"That they have seen with no less surprise the retail trader represented as in 'a prosperous state,' while melancholy proofs to the contrary are weekly presented by the long lists of bankruptcies and insolvencies, and still more numerous compositions with creditors." The petitioners add, "That the unparalleled oppression upon the agricultural interests affects all classes of the people, and to the distress of this, the leading interest of the country, a considerable portion of the embarrassment and losses of your petitioners may be attributed.

"They submit to your honourable House, that the diminished means of the people cannot sustain the same weight of taxation, pressing as it does upon all the necessaries of life. That the present state of the country demands every possible reduction of the national burthens, and the removal of the most oppressive taxes. That the proposed reductions of the Chancellor of the Exchequer are quite inadequate to the alleviation of the present sufferings, and cannot satisfy the just expectations of the public; and it is with the deepest concern they find, after fifteen years of profound peace, enormous civil and military establishments are still to be kept up, a profuse expenditure in places, pensions, and appointments is still to be continued, many of them necessary only for purposes of patronage and parliamentary influence.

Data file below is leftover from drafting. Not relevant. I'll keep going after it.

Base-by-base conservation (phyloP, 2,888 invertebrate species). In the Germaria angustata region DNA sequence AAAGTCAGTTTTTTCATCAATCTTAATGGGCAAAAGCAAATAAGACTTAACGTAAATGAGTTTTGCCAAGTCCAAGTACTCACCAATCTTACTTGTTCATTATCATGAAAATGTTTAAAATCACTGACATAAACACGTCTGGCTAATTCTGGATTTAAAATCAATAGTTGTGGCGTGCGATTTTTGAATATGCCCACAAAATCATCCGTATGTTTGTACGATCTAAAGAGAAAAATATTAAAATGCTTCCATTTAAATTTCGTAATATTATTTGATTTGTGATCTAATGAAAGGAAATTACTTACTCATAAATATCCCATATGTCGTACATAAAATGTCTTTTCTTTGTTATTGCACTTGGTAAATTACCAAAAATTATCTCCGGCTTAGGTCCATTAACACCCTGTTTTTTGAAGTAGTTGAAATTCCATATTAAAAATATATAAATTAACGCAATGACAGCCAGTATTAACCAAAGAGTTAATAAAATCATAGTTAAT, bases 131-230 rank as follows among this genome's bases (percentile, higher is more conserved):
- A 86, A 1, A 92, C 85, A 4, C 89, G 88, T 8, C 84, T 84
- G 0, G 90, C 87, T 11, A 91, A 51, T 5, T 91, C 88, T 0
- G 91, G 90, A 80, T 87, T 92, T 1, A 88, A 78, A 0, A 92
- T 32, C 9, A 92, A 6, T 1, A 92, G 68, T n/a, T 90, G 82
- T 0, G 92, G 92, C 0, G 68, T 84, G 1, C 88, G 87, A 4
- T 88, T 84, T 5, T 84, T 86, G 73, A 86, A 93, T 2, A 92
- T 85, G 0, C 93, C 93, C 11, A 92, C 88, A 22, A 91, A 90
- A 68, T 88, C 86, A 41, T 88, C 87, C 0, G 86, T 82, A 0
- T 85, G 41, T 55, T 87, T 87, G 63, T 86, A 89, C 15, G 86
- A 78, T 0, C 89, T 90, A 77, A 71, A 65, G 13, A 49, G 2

"Resolved, That in the opinion of this meeting, the general and overwhelming-distress which now pervades all ranks and classes in this country, who are not annuitants, and who do not live upon the taxes, originated in the long, bloody, and extravagant wars waged and carried on against the liberties of the people of America and of France, during the reign of George the Third, which wars were sanctioned and abetted by a very large majority of a corrupt and self-elected House of Commons.

"The petitioners, therefore, most humbly pray of your honourable House to direct an immediate inquiry into the extent and causes of the general distress that now unhappily prevails throughout the kingdom, in order that your honourable House may be enabled to apply those remedies which in your wisdom may appear best calculated to arrest and remove the evils above respectfully detailed."